oXygen Review from New Metadata Learners

The following post was submitted by students enrolled in LIS2407 – Metadata at the University of Pittsburgh School of Information Sciences. For more information on the series, see the introductory post

By Gesina Phillips and Christie Kliewer

As this editorial is based on our particular experience with oXygen, it is important to first provide some context for our analysis. We are two MLIS students in our final semester, during which we are taking a class focusing on metadata. The metadata course in our program is an elective (as is cataloging). The class size is far larger than is typical, as many students have chosen to take this class to gain a working familiarity with metadata standards and schema before they enter the job market.

In this course we have the benefit of being able to gain some familiarity with a range of metadata structures in a programmatic environment. In many cases, however, it seems that the primary environment for learning about metadata is on the job. This is also the case for a number of professional competencies, but given the comparatively recent emergence of metadata as a branch of librarianship, it may be challenging for those who are encountering it for the first time to find resources to develop their skills. To that end, it is important that librarians dealing with metadata rely on good tools and effective training from within the library community. Even those fortunate enough to have a metadata librarian working with them would benefit from library-specific support communities and open metadata schema and documentation.

In our attempt to review oXygen, we sought to understand whether there were other resources widely used and accepted among metadata librarians. While our limited experience with cataloging has led us to test (and struggle with) the suite of tools available through the Library of Congress and OCLC resources, we found very few practical resources for learning and exploring practical metadata. We learned to use oXygen through guided work in our course, where we used the tool to create and edit records for a digital collection. We have found oXygen to be frustrating in some ways but also very helpful in others. Overall we felt that the documentation and beginner’s guides were lacking and that the field would benefit from contributing to the realm of online documentation resources.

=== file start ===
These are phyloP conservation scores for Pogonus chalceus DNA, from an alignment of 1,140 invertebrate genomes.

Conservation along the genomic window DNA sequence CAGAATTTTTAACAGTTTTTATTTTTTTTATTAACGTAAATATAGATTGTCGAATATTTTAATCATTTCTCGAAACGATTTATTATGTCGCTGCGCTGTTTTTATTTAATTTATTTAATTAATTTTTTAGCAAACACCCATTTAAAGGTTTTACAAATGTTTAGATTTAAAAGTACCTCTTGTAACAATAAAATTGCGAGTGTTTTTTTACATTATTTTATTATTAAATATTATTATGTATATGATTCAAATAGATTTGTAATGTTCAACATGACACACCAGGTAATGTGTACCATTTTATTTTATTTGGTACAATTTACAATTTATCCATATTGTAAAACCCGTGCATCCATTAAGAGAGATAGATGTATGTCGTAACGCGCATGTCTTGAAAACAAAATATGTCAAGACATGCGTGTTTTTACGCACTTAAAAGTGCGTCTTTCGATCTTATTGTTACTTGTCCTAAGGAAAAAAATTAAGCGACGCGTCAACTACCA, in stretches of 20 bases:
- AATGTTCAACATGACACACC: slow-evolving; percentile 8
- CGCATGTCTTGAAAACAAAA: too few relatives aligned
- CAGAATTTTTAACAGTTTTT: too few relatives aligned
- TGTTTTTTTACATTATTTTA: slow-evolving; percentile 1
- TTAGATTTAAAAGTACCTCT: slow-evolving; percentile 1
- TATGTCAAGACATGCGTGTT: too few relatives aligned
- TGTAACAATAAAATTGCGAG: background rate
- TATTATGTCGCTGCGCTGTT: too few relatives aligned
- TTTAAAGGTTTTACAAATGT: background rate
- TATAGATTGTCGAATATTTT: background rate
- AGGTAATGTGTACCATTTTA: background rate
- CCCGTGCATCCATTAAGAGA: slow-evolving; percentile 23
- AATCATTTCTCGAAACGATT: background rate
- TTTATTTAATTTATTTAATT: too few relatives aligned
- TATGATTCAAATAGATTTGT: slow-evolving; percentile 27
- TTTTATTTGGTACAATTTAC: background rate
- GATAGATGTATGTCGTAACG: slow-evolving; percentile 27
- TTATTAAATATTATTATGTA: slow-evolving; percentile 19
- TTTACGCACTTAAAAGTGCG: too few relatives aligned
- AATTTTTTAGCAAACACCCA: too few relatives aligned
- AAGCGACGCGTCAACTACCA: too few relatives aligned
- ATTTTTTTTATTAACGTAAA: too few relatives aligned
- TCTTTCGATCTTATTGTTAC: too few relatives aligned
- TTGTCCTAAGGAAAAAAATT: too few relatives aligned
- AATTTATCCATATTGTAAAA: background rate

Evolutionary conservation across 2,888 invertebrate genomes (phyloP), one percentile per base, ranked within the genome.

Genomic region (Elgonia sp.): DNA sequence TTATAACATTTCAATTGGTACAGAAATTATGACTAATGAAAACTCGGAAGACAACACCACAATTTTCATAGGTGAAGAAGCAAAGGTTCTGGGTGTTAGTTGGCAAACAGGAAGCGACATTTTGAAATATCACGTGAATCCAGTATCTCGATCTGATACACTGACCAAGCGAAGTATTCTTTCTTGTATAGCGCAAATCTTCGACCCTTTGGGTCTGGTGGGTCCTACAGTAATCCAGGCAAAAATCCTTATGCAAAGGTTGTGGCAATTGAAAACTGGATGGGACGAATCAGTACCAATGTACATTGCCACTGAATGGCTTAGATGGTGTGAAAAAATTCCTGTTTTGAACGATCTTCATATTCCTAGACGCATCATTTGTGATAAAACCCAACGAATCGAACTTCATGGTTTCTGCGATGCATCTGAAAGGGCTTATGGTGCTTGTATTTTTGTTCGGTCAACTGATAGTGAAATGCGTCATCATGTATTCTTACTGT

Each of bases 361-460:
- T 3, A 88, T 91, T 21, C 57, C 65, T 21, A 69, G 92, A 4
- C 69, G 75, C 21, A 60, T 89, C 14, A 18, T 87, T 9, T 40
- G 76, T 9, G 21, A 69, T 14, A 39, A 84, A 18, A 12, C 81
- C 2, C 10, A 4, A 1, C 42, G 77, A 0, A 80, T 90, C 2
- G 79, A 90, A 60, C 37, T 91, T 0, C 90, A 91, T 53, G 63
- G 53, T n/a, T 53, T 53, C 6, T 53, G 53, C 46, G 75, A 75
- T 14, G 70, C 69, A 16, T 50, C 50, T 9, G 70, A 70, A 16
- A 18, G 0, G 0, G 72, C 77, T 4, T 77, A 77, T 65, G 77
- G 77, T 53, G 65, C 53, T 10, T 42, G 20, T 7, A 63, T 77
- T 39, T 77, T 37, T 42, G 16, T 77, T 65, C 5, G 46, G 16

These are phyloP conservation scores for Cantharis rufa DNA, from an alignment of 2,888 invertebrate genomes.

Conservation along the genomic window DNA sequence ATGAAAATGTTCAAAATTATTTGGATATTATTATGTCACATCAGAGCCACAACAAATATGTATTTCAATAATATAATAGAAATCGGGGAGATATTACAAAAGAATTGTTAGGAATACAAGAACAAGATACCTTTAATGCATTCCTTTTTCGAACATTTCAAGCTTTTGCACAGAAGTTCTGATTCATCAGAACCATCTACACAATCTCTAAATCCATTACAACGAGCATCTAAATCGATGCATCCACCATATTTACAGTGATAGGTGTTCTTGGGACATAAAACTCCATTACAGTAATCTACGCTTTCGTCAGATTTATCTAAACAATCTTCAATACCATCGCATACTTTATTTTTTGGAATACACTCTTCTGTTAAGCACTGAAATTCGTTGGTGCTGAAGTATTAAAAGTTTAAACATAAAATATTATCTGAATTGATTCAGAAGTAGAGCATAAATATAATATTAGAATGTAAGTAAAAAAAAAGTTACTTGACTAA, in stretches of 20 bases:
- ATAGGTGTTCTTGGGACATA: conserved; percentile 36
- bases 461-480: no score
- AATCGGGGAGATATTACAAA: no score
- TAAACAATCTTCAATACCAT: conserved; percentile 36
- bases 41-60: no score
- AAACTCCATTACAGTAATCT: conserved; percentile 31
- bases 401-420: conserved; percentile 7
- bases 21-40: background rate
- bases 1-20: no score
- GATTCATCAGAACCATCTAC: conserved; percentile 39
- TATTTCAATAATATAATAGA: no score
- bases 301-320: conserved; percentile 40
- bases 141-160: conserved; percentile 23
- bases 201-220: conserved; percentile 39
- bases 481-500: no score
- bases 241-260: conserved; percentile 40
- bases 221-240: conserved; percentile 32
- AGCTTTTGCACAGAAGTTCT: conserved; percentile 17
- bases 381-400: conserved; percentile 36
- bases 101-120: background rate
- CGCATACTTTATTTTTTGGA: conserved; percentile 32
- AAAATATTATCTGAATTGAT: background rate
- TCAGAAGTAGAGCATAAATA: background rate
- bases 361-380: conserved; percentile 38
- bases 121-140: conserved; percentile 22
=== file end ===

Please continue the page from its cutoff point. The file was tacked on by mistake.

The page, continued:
What oXygen does get right is its constant supportive feedback regarding your work. Considering the relative youth of the metadata field, having a resource that checks whether your records are valid and well-formed without necessarily reading through every record is a huge step towards beneficial computer-assisted librarianship. The software is also very eager to offer assistance upon opening. Under the default installation settings a popup page generated when oXygen is opened offers details on oXygen events, a quick link to the user guide and discussion forums, and quick tips for successful use. The links direct to pages on the company’s website for documentation. Although the guides themselves are lengthy and verbose to the point they were not helpful to us, the design hints that the company is interested in providing assistance.

oXygen is intuitive, but it has the same difficult learning curve as other expert software tools where icons are often only useful when explained by mouseover text. For many of the icon buttons, users are required to click through and experiment with the options to understand what the icon does, and often a web search is required to understand entirely what the option allows for. This type of opacity within the program underlies many of our frustrations with the resource; considering that experienced metadata librarians use this tool, we hope to see librarian-created guides in the future to support development of the field. The software is very responsive in terms of indicating whether your record is valid and well-formed, through the small red-green light found in the upper right corner of the record page, but lacks many intuitive features that would help new metadata librarians become comfortable. Our belief is that if the field seeks to benefit from open schema and standards initiatives, we need to spend time documenting the tools we rely on.

Mike Bolam

Mike Bolam works as the Metadata Librarian in Digital Scholarship Services at the University of Pittsburgh. His primary responsibilities metadata management for digital collections and metadata support for research data management. In his spare time, Mike plays a lot of games and watches too much pro-wrestling.

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